The Stars and Stripes—that symbol of racist, patriarchal, cis-sexual oppression? Man-kind? Excuse me?

From inception to the Moon landing, Apollo ran nine years. Nowadays it would take nine years just to get the diversity quotas figured out.

Dennis is right: We can’t do stuff anymore. Go to the Moon, fight an epidemic: These things are beyond our capability now. Fifty years ago we were a nation of engineers and adventurers; now we’re a nation of lawyers and sociologists.

Don’t take my word for it. The current (first black—of course) head of NASA appointed by Barack Obama, told an interviewer four years ago that:

When I became the NASA administrator, [President Obama] charged me with three things. One, he wanted me to help re-inspire children to want to get into science and math; he wanted me to expand our international relationships; and third, and perhaps foremost, he wanted me to find a way to reach out to the Muslim world and engage much more with dominantly Muslim nations to help them feel good about their historic contribution to science, math and engineering.

[NASA Chief: Next Frontier Better Relations With Muslim World, FoxNews.com, July 05, 2010]

Let me repeat that again S-L-O-W-L-Y:
engage much more with dominantly Muslim nations to help them feel good about their historic contribution to science, math and engineering.
Got that.

It’s been a sad decline, doubly sad for people who lived through it and can remember the days of glory, sadder yet for those of us who grew up in foreign parts admiring America from afar.

The U.S.A. used to be admired around the world as the Can-Do nation. Join two oceans; fill a city with skyscrapers; tame a wilderness; win a war; there seemed to be nothing Americans couldn’t do.

The archetype here, at least so far as my own juvenile reading was concerned, is Jules Verne’s 1874 novel The Mysterious Island.

In that novel, an assortment of American men from the Union side in the Civil War are prisoners in Richmond, Virginia. They escape by balloon, but the balloon gets swept far out to sea in a storm and makes landfall at last on an uncharted island.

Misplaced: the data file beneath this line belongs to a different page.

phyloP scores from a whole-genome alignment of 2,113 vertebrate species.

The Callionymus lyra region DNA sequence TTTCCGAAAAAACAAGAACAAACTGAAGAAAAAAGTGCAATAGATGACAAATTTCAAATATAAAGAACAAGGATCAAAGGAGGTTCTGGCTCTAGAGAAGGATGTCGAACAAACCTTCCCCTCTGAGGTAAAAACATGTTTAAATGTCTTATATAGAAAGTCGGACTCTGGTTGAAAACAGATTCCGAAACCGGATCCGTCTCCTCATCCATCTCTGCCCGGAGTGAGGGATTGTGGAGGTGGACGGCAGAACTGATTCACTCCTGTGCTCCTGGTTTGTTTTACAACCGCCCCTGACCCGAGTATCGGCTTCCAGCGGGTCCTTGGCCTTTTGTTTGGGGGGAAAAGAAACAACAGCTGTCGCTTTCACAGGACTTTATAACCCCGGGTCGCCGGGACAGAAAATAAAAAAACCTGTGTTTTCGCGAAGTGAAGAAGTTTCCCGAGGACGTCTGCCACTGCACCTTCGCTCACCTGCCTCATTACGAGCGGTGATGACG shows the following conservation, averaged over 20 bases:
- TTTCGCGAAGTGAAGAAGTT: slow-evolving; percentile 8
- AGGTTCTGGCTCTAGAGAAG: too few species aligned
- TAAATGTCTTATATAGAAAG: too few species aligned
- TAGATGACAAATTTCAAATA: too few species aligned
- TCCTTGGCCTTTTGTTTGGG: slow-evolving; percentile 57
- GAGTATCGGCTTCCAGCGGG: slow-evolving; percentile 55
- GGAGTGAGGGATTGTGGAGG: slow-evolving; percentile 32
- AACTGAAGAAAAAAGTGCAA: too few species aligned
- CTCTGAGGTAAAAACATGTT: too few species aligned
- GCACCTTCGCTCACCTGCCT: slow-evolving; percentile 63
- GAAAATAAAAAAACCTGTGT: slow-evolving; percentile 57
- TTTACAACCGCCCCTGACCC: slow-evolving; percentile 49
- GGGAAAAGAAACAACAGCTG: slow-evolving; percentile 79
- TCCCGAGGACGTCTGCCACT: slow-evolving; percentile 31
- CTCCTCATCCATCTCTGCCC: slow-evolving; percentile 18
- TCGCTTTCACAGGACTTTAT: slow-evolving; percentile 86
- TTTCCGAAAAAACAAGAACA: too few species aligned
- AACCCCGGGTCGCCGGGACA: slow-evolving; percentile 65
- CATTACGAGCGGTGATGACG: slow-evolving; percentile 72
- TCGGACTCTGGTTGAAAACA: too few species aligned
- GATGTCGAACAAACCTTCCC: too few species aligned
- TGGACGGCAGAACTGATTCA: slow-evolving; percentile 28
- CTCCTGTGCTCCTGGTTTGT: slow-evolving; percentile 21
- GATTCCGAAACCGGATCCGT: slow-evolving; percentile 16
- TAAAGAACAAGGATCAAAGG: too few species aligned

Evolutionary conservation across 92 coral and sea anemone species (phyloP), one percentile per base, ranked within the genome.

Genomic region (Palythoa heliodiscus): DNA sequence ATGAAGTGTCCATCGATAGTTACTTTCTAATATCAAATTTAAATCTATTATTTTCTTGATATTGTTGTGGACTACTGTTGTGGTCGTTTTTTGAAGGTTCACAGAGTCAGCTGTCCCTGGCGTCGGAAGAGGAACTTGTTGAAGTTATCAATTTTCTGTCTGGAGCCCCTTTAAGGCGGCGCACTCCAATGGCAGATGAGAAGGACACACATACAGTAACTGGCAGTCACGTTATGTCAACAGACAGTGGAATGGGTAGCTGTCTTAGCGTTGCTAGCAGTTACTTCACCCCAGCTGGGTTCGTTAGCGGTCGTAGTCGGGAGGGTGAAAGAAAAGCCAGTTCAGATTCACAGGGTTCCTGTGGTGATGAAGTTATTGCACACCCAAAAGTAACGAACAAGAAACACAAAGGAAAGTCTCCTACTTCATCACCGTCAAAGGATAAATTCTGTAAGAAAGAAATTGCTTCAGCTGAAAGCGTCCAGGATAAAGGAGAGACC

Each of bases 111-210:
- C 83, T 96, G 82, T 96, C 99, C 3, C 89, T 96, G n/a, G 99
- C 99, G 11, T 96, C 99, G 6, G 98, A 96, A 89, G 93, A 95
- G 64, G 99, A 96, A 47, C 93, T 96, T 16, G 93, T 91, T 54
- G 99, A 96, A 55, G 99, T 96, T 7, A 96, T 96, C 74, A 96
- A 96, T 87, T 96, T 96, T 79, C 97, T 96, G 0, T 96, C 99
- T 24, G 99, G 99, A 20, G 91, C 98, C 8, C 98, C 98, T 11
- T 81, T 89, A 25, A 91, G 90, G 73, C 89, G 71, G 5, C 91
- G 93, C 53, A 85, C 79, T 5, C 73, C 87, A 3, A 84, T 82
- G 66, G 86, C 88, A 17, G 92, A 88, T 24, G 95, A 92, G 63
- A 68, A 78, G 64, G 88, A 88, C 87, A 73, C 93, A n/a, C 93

We get the usual inventory of possessions; but the balloonists threw most everything overboard to stay airborne, so all they have is the clothes they are wearing, one match, two watches, a metal collar on the dog they brought along, and one grain of wheat.

These were Americans, though, one of them an engineer. They have that island shipshape in no time, with a forge, a brickworks, a pottery kiln, and a glassworks up and running. When they need to remove a rock barrier to lower the water level of a lake, the engineer manufactures nitroglycerin, quote, “by means of the minerals which nature had placed at his disposal.”

That was America as seen by a Frenchman 140 years ago: the Can-Do nation.

What a falling-off there has been! Nowadays those castaways would have starved to death trying to get a Gender Studies program going.

When did we stop being the Can-Do nation? It went on for a few years after the Apollo program. I wrote in Taki’s Magazine recently about visiting the Alaska pipeline, built in the mid-1970s. Not really up there with the Apollo program, but a tremendous engineering achievement none the less. By private enterprise, too, not a government project.

That was still the Can-Do nation. Nowadays we’re well on our way to being the Can’t-Do nation, as our response to Ebola illustrates. Our spectacles are all fogged up with bogus social theories; our intelligence is compromised by willed ignorance about human nature; our hands and feet are tied by lawyers, accountants, and consultants; our patriotism is corroded by phony guilt and xenophilia.

As I said on Radio Derb last week, I’m not losing sleep over an Ebola outbreak in the U.S.A. As best I understand the science of the disease, at worst a few hundred, maybe a few thousand, Americans will get infected, and a quarter or a third of them will die. We should have prevented that happening, and could easily have done so—but it’s not an existential catastrophe in a nation where 30,000 people die in traffic accidents annually.

However, with the next new pathogen, or the next, or the next, we may run out of luck. Without luck, we have only competence to fall back on.

That’s where I lose sleep. Do we still have the competence to deal with a major health catastrophe? Perhaps we’ll have to send for help from the Muslim nations, with—what’s the quote?—“their historic contribution to science, math, and engineering.”

Yeah, they’ll save the day for us.

So, no worries then.

 

John Derbyshire [email him] writes an incredible amount on all sorts of subjects for all kinds of outlets. (This no longer includes National Review, whose editors had some kind of tantrum and fired him. ) He is the author of We Are Doomed: Reclaiming Conservative Pessimism and several other books. His most recent book, published by VDARE.com com is  FROM THE DISSIDENT RIGHT (also available in Kindle).His writings are archived at JohnDerbyshire.com.